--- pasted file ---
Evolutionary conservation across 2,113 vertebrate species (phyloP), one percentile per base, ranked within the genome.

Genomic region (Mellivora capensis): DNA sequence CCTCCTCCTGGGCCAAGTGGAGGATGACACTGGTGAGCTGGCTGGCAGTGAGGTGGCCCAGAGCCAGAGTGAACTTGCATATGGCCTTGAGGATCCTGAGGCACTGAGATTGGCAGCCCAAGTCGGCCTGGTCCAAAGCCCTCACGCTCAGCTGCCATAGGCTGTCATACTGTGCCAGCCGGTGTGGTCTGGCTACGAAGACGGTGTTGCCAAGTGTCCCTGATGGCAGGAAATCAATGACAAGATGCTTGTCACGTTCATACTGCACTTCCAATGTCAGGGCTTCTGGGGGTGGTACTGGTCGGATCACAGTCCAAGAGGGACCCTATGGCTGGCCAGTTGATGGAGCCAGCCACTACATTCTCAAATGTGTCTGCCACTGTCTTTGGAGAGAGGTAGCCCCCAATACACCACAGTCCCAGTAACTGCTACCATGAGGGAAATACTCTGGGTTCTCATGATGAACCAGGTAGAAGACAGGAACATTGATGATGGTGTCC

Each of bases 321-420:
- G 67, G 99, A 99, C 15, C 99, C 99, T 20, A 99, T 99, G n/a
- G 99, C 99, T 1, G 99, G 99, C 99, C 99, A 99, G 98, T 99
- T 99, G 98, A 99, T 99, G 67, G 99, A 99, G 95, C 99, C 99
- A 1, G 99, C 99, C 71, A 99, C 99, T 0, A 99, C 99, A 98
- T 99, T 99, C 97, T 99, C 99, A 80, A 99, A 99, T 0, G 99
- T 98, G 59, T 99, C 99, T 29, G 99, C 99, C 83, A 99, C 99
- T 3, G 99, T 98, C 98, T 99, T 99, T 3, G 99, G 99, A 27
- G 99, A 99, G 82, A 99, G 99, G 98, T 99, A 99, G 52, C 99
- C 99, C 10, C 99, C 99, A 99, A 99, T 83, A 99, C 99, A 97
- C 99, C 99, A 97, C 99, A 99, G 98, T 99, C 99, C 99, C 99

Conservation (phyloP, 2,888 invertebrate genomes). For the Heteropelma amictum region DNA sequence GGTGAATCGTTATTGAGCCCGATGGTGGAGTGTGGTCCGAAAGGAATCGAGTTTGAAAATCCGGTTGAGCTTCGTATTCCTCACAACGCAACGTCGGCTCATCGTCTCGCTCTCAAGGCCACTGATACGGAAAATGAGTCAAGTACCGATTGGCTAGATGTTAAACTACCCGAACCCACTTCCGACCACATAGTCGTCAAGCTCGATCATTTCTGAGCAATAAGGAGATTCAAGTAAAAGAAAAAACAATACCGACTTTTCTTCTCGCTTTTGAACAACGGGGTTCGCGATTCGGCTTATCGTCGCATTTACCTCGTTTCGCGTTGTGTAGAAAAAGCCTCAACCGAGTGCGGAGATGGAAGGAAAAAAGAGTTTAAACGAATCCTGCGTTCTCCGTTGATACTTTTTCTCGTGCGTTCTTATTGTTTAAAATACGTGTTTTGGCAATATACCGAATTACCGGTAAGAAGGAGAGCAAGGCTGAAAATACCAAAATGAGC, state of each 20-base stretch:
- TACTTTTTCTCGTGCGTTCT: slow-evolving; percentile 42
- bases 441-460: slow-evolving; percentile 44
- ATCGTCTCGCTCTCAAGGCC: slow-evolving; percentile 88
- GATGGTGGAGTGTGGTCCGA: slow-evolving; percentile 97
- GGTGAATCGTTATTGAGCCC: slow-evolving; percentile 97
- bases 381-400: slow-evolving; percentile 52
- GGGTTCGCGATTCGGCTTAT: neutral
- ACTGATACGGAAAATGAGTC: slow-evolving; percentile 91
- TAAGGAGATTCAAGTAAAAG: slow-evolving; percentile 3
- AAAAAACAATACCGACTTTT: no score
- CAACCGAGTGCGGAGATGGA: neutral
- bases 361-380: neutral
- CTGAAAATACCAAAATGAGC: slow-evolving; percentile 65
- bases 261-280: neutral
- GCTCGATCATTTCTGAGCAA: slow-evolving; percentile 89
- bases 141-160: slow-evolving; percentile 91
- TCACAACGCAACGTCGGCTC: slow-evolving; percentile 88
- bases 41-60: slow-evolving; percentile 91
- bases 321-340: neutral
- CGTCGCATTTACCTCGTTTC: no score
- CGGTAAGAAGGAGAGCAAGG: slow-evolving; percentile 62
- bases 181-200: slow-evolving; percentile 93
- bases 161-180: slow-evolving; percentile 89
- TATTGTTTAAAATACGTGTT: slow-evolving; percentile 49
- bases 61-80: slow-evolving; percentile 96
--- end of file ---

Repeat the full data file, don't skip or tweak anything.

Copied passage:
Evolutionary conservation across 2,113 vertebrate species (phyloP), one percentile per base, ranked within the genome.

Genomic region (Mellivora capensis): DNA sequence CCTCCTCCTGGGCCAAGTGGAGGATGACACTGGTGAGCTGGCTGGCAGTGAGGTGGCCCAGAGCCAGAGTGAACTTGCATATGGCCTTGAGGATCCTGAGGCACTGAGATTGGCAGCCCAAGTCGGCCTGGTCCAAAGCCCTCACGCTCAGCTGCCATAGGCTGTCATACTGTGCCAGCCGGTGTGGTCTGGCTACGAAGACGGTGTTGCCAAGTGTCCCTGATGGCAGGAAATCAATGACAAGATGCTTGTCACGTTCATACTGCACTTCCAATGTCAGGGCTTCTGGGGGTGGTACTGGTCGGATCACAGTCCAAGAGGGACCCTATGGCTGGCCAGTTGATGGAGCCAGCCACTACATTCTCAAATGTGTCTGCCACTGTCTTTGGAGAGAGGTAGCCCCCAATACACCACAGTCCCAGTAACTGCTACCATGAGGGAAATACTCTGGGTTCTCATGATGAACCAGGTAGAAGACAGGAACATTGATGATGGTGTCC

Each of bases 321-420:
- G 67, G 99, A 99, C 15, C 99, C 99, T 20, A 99, T 99, G n/a
- G 99, C 99, T 1, G 99, G 99, C 99, C 99, A 99, G 98, T 99
- T 99, G 98, A 99, T 99, G 67, G 99, A 99, G 95, C 99, C 99
- A 1, G 99, C 99, C 71, A 99, C 99, T 0, A 99, C 99, A 98
- T 99, T 99, C 97, T 99, C 99, A 80, A 99, A 99, T 0, G 99
- T 98, G 59, T 99, C 99, T 29, G 99, C 99, C 83, A 99, C 99
- T 3, G 99, T 98, C 98, T 99, T 99, T 3, G 99, G 99, A 27
- G 99, A 99, G 82, A 99, G 99, G 98, T 99, A 99, G 52, C 99
- C 99, C 10, C 99, C 99, A 99, A 99, T 83, A 99, C 99, A 97
- C 99, C 99, A 97, C 99, A 99, G 98, T 99, C 99, C 99, C 99

Conservation (phyloP, 2,888 invertebrate genomes). For the Heteropelma amictum region DNA sequence GGTGAATCGTTATTGAGCCCGATGGTGGAGTGTGGTCCGAAAGGAATCGAGTTTGAAAATCCGGTTGAGCTTCGTATTCCTCACAACGCAACGTCGGCTCATCGTCTCGCTCTCAAGGCCACTGATACGGAAAATGAGTCAAGTACCGATTGGCTAGATGTTAAACTACCCGAACCCACTTCCGACCACATAGTCGTCAAGCTCGATCATTTCTGAGCAATAAGGAGATTCAAGTAAAAGAAAAAACAATACCGACTTTTCTTCTCGCTTTTGAACAACGGGGTTCGCGATTCGGCTTATCGTCGCATTTACCTCGTTTCGCGTTGTGTAGAAAAAGCCTCAACCGAGTGCGGAGATGGAAGGAAAAAAGAGTTTAAACGAATCCTGCGTTCTCCGTTGATACTTTTTCTCGTGCGTTCTTATTGTTTAAAATACGTGTTTTGGCAATATACCGAATTACCGGTAAGAAGGAGAGCAAGGCTGAAAATACCAAAATGAGC, state of each 20-base stretch:
- TACTTTTTCTCGTGCGTTCT: slow-evolving; percentile 42
- bases 441-460: slow-evolving; percentile 44
- ATCGTCTCGCTCTCAAGGCC: slow-evolving; percentile 88
- GATGGTGGAGTGTGGTCCGA: slow-evolving; percentile 97
- GGTGAATCGTTATTGAGCCC: slow-evolving; percentile 97
- bases 381-400: slow-evolving; percentile 52
- GGGTTCGCGATTCGGCTTAT: neutral
- ACTGATACGGAAAATGAGTC: slow-evolving; percentile 91
- TAAGGAGATTCAAGTAAAAG: slow-evolving; percentile 3
- AAAAAACAATACCGACTTTT: no score
- CAACCGAGTGCGGAGATGGA: neutral
- bases 361-380: neutral
- CTGAAAATACCAAAATGAGC: slow-evolving; percentile 65
- bases 261-280: neutral
- GCTCGATCATTTCTGAGCAA: slow-evolving; percentile 89
- bases 141-160: slow-evolving; percentile 91
- TCACAACGCAACGTCGGCTC: slow-evolving; percentile 88
- bases 41-60: slow-evolving; percentile 91
- bases 321-340: neutral
- CGTCGCATTTACCTCGTTTC: no score
- CGGTAAGAAGGAGAGCAAGG: slow-evolving; percentile 62
- bases 181-200: slow-evolving; percentile 93
- bases 161-180: slow-evolving; percentile 89
- TATTGTTTAAAATACGTGTT: slow-evolving; percentile 49
- bases 61-80: slow-evolving; percentile 96